KAMPALA, Uganda (Mayor Christopher Iga):

    The City administration of Kampala sees UA as an efficient way to use urban land optimally (interim use of idle land). The health concerns (e.g. malaria), although legitimate, have not been verified in the studies which have looked into them; such concerns are not exclusive to UA.

    UA has several advantages in Kampala: - it increases urban food security (produce from rural areas is expensive and less fresh) - creates sources of income (particularly livestock) - reduces open space maintenance costs to local government (e.g.: Jinja). Good UA depends crucially on producers being granted proper agricultural extension and advice, including assistance for selecting crops carefully.

    Role for the SGUA: We need: - assistance with intensification of sustainable production methods - advice on reuse of urban waste water and solid waste, - advice on IPM, - networking with other countries

    BRASILIA, D.F., Brazil (Governor Cristovao Buarque):

    The problem of UA in the Federal District is not one of production but of marketing. Consumers buy products in supermarkets that are imported from other regions, while local producers nearby struggle to sell theirs. The government has embarked on a project to stimulate the linkages between local production, local processing and local consumption. It has now established 100 small agro-industrial enterprises (average cost is 3,000 USD) which produce vegetables and livestock. These industries also process their production (e.g. yoghurt from milk) thus adding value to local products and generating employment and income.

    The products are sold in public markets, and compete with supermarkets that sell only imported goods. (A brochure describing this project was distributed.) Thus, we support globalization without social exclusion through UA. Local government loans of a few thousand dollars are being repaid in two, three or four months; the government trains, monitors, promotes. This needs to be recognized by international agencies and supported for replication, as a way to strengthen local food self-reliance with a range of other socioeconomic benefits attached to it.

    Role for the SGUA: We need SGUA to bring attention to this model which may be relevant to many countries in Latin America and Africa.

    EL CARMEN DE VIBORAL, Colombia (Mayor Alpidio Betancur Zuluaga):

    In the large Medellin area, where there is a shortage of land, a former secretary of agriculture, with the assistance of ENDA, promoted hydroponic vegetable projects. There are no problems with land availability for UA in the other cities. In the Department of Antioquia, UA is bringing about social integration, and in Baranquilla it is an important component of food security.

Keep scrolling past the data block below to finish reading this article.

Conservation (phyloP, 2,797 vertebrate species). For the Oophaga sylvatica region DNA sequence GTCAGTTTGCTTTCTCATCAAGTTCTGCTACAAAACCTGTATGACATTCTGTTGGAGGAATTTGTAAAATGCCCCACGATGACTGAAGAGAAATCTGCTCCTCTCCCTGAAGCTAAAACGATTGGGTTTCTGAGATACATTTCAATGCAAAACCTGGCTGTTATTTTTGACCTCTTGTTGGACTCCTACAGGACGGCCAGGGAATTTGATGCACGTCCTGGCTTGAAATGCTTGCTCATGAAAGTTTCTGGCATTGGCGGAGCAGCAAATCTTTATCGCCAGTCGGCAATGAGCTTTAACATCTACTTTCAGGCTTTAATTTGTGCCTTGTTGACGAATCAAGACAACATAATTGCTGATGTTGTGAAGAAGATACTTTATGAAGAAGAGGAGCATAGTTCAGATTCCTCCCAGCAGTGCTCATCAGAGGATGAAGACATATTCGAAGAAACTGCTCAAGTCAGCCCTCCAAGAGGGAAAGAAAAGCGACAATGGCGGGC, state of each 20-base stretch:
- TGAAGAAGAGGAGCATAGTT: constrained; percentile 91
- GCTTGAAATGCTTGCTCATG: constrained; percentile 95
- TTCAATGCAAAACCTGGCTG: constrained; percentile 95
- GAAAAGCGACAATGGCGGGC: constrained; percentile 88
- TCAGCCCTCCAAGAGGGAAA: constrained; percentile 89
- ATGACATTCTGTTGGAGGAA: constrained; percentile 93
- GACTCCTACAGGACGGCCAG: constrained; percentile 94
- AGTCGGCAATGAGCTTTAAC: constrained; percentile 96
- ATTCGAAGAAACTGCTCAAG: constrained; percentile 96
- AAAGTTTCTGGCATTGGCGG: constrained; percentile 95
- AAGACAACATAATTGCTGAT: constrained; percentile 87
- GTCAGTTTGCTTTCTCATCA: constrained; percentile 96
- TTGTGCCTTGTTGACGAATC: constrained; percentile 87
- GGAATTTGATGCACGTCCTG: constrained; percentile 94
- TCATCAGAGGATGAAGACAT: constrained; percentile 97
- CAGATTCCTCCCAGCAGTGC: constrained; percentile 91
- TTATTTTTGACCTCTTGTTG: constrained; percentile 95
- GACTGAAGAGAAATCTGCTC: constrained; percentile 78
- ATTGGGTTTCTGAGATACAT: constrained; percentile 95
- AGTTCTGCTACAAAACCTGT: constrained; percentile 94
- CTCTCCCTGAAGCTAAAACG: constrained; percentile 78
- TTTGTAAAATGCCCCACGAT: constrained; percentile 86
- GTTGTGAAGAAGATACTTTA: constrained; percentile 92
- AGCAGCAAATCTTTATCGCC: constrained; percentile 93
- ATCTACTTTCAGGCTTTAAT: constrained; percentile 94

Role for the SGUA: We need policy advice and training from SGUA.

    BARRA MANSA, Brazil (Mayor Ines Pandelo):

    The city is located in the coffee and dairy belt. The local vegetable production is sold in weekly fairs, where it competes with imports in supermarkets.

    Role for the SGUA: The City administration sees three needs to further promote local UA production: - awareness at all levels of society to motivate more city dwellers to produce on vacant or idle land; - the extensive use of non-treated waste-water to irrigate vegetable plots must be reduced (treatment and monitoring needed], - open fairs must be better planned/managed for local products to compete with imports.

    Summary of Discussion: Challenges and Benefits of Urban Agriculture

    • need for water-conserving farming systems, cost recovery from water-consuming producers, treatment of wastewater for vegetable irrigation;

    • need for adequate agricultural technical supervision/extension to producers (site-appropriate crop selection, integrated pest management, efficient production technologies, affordable value-adding);

    • need to promote and finance greater linkages between production, processing (agro-industry) and marketing for more self-reliant urban food systems, more local employment and revenues;

    • need for greater decentralization of agricultural policy from central to municipal governments, for support to locally relevant urban food production and sustainable urban food systems.

    Concluding Remarks

    Jac Smit introduced the UN officials in attendance. He observed that for all the problems raised by the various speakers, locally proven solutions do exist, many in Asia, which can be referred to the participants by both TUAN and IDRC, and other members of the SGUA. He recommended the internet website as a good place to learn from each other.